Naturally, if you are self-publishing, you have to hire people to do all these tasks. But you’ll still have the proofreading and corrections regardless of which route you take.

At the moment, I am working on four books. Three are already written. On Book 1, I’m waiting for page proofs and final cover design. This one already has a scheduled publication date. On Book 2, I am hoping for an offer followed by line edits. These will take me a while since the story is a long one. On Book 3, I’m working with an editor toward self-publishing my first original title.

As for book 4, I’m only at the synopsis and research stage, but I need to start writing it soon to finish by my  editor’s requested date. Add in various trips and holidays within the next few months, and I’ll be lucky to have time to breathe. This requires prioritizing. The books that come in with edits or page proofs from my publishing houses will be first on the list.

So you see, until a book is actually on the virtual (or real) bookshelves, your work isn’t finished. When the book finally is  for sale, then you’ll be jumping on the marketing bandwagon. And that starts a whole new ride.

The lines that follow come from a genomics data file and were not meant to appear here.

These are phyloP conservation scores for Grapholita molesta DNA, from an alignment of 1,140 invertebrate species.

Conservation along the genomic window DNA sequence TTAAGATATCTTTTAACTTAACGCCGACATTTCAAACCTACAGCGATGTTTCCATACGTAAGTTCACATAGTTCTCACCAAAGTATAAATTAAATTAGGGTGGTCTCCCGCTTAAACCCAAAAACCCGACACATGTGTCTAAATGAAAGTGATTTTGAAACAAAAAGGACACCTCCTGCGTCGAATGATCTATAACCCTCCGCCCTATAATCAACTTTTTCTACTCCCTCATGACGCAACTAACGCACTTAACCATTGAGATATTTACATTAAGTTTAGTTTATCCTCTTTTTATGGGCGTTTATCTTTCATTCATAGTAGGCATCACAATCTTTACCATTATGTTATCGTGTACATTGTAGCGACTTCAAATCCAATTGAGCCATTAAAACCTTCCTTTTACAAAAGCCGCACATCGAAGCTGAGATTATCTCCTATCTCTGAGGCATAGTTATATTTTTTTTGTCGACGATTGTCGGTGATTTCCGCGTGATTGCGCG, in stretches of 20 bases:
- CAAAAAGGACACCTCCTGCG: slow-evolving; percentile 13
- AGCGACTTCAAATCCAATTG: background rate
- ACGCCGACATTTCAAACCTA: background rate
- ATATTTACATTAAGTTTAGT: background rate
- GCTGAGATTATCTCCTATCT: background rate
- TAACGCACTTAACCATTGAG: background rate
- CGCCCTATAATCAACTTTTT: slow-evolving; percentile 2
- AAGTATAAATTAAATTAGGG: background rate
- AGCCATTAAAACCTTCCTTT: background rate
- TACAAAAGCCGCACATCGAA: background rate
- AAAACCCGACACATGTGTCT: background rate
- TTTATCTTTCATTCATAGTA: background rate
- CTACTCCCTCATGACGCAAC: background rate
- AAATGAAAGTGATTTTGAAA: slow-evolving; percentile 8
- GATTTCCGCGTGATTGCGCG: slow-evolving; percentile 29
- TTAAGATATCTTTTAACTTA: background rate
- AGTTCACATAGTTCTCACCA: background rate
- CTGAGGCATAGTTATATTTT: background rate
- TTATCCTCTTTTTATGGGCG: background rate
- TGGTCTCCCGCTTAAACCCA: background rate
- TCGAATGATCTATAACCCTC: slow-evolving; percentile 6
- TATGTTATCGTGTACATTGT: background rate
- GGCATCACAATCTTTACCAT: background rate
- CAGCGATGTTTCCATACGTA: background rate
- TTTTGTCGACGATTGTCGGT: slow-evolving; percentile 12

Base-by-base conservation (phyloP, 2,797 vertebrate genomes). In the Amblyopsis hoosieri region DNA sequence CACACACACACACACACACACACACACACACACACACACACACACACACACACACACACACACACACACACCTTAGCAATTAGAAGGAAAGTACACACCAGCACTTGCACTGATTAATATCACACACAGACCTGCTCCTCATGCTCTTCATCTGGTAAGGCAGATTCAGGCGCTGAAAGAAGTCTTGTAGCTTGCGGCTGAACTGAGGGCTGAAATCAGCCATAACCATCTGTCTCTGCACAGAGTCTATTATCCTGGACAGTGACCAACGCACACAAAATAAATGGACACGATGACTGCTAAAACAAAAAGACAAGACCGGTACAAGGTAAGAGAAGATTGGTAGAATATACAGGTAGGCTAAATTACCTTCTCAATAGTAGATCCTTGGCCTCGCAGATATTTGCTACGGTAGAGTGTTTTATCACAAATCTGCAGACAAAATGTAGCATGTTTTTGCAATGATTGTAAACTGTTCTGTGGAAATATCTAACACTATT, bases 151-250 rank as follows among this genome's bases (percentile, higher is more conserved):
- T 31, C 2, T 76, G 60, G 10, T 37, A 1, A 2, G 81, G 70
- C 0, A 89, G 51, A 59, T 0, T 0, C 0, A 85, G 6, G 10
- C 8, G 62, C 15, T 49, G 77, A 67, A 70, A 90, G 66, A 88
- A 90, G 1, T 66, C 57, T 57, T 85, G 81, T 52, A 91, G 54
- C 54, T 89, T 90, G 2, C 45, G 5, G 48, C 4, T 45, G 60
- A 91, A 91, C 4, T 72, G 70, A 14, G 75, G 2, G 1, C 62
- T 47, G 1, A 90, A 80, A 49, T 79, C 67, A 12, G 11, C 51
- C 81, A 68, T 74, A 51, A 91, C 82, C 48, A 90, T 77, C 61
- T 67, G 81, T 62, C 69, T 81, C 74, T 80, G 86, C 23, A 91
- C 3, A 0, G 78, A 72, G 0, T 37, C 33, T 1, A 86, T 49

How many of you have several works in production at the same time?

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19 thoughts on “Book Production

  1. I have yet to participate in the whole publishing experience, but I’m hopeful it will happen soon. So thanks for preparing me, I’m looking forward to it. Your link was helpful, as well.

    Four books at once? Is that to be expected?

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    • Four books is rather a lot for me. I’ll have to put aside the one I’m self-publishing when the page proofs or edits come in for the other two that are in production. And Book 4 is only in the planning stages at this point.